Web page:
The most abundant structures that we have surviving from the Neolithic period (as upstanding remains and cropmarks) are monuments. These are the most visible and tangible statements of Neolithic belief, treatment of the dead, and identity. In this context monuments are structures with no clear functional or domestic role, contingent on the problems with defining such concepts in a Neolithic context (see Section 4). Monuments were usually associated with ceremony, ritual, mortuary rites and/or burial. In this section, a brief overview of the range and chronology of Neolithic monuments found in Scotland will be presented; more detailed case-studies and regional variations have already been discussed in Section 3.
At a general level, Neolithic monuments in Scotland could be viewed as falling into two ‘phases’. The first are largely rectangular or linear in form, and mostly restricted to the 4th millennium BC. The other group are circular, or sub-circular in form, and largely date to the later Neolithic (3000-2500 cal BC). The movement from rectangular to round (to simplify) can be recognised across the British Neolithic (Bradley 2007), and indeed is also reflected in house forms (Section 4.3). This is not a hard and fast rule, however: for instance chambered tombs were built in a wide range of cairn shapes from round to long (although in the Neolithic all had linear, rectangular or square chambers). And it should also be recognised that in some cases a variety of monument forms (rectangular and round) occurred in the same location as part of monument complexes or multi-phase sites. This suggests that even if monument types were not enduring, some places were.
The brief characterisations of monument types below are based on typological labels that mask a good deal of variation. However these are commonly accepted terms, and used throughout this document.
No causewayed enclosures of Neolithic date have been confirmed in Scotland, although these monuments are commonly found in southern Britain. A number of potential examples have been identified in the cropmark record: Leadketty, Perth and Kinross; Sprouston, Scottish Borders (Figure 104) and West Lindsaylands, South Lanarkshire the most likely (RCAHMS 1978; Smith 1991; Barclay 1996; Oswald et al.2001). However, these enclosures could as easily be later prehistoric or medieval. It is also possible such enclosures could be found in an upland context, with many hilltop enclosures as yet undated.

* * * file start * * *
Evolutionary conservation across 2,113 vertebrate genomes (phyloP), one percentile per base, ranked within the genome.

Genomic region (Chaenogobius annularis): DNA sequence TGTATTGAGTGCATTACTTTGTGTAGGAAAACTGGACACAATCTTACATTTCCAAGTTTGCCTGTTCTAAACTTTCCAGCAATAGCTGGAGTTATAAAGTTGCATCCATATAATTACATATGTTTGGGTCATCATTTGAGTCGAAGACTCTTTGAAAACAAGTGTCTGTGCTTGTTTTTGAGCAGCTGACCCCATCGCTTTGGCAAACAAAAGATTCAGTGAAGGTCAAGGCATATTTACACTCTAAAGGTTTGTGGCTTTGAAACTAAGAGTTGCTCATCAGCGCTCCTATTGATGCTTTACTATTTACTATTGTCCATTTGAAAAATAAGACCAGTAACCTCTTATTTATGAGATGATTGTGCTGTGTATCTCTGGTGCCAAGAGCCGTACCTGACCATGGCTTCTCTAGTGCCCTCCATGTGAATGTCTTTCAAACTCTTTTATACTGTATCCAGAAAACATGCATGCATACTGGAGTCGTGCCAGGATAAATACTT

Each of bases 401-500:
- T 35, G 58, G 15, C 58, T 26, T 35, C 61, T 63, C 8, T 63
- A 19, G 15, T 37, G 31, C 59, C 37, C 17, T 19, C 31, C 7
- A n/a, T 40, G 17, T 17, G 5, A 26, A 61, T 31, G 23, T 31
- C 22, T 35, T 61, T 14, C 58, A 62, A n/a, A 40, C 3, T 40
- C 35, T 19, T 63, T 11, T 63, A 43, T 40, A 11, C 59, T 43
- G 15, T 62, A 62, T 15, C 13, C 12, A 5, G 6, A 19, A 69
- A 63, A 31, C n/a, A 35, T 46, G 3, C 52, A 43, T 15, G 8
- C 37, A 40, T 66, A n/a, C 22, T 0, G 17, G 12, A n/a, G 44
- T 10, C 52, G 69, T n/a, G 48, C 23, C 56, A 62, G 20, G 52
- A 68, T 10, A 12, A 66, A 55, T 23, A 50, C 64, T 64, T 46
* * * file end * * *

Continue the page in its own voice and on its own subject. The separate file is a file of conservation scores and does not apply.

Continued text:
The most commonly found (and amongst the earliest) Neolithic monuments found in Scotland are the chamber tombs, of which over 600 have been recognised. These are largely monuments of the west, southwest and north of Scotland, although there are examples in the east (Figure 93). These were extensively catalogued by Audrey Henshall (Henshall 1972; Davidson & Henshall 1991; Henshall & Ritchie 1995, 2001). Generally these megaliths consist of some kind of chamber set within a stone cairn, some with passages. The cairn and chamber forms vary considerably, leading to a series of different regional ‘types’ identified (see Section 3). A review of dates by Noble (2006, 106-8) shows a wide date range for chambered tombs across Scotland from c3700 cal BC to the early centuries of the 3rd millennium BC. Some Orkney cairns (Maes Howe-type) are very late in the sequence. For instance, Quanterness was in use over the period 3510-3220 cal BC to 2850-2790 cal BC (95.4% probability) (Schulting et. al. 2010). Dating is further complicated by the multi-phase nature of these monuments, with, for instance, long cairns in the north being constructed in three or more phases of activity. The ‘tail’ of some long cairns may date to the final centuries of the Neolithic (e.g. Vestra Fiold, Orkney (C Richards pers. comm.); Tulach an t-Sionnaich, Caithness (Corcoran 1967).
There have been few modern excavations of chambered tombs, and results of investigations have varied widely. Some (notably Orcadian monuments) have revealed huge assemblages of human and animal bone, and material culture. Others were largely empty. Earlier excavations have in some cases left large assemblages of material and human remains for analysis. Recent analysis of large bone assemblages from Orcadian tombs (Quanterness, Isbister, Holm of Papa Westray North) have revealed the potential of such monuments to help reveal information about diet, health and lifestyle. Chambered tombs seem to have been repositories of bones, with disarticulated skeletons the norm, often with a preference shown for long bones and skulls. In part this might be because corpses were probably excarnated before being put within tombs. The communal mass of bones may have been viewed as an ancestral resource, with the open entrances allowing bones to be taken in, and out, of the tombs, with forecourt areas at some monuments suggesting ceremonies took place. By the end of the 4th millennium BC many chambered tomb entrances were formally ‘blocked’ (Monamore, Arran; Mid Gleniron, Dumfries and Galloway).
Long barrows / mortuary structures and enclosures
The eastern half of Scotland has few megaliths, but does have a preponderance of timber and earthwork structures that in some cases had a mortuary role. The early Neolithic of the south and east in particular is characterised by a series of rectangular structures, ranging from small settlement ‘huts’ to massive cursus monuments. Within this continuum could be placed timber halls, mortuary and long enclosures, long mounds (long barrows, bank barrows and perhaps long cairns) and timber and earthwork cursus monuments (Loveday 2006; Brophy forthcoming). Settlement and timber hall sites were discussed in Section 4.3.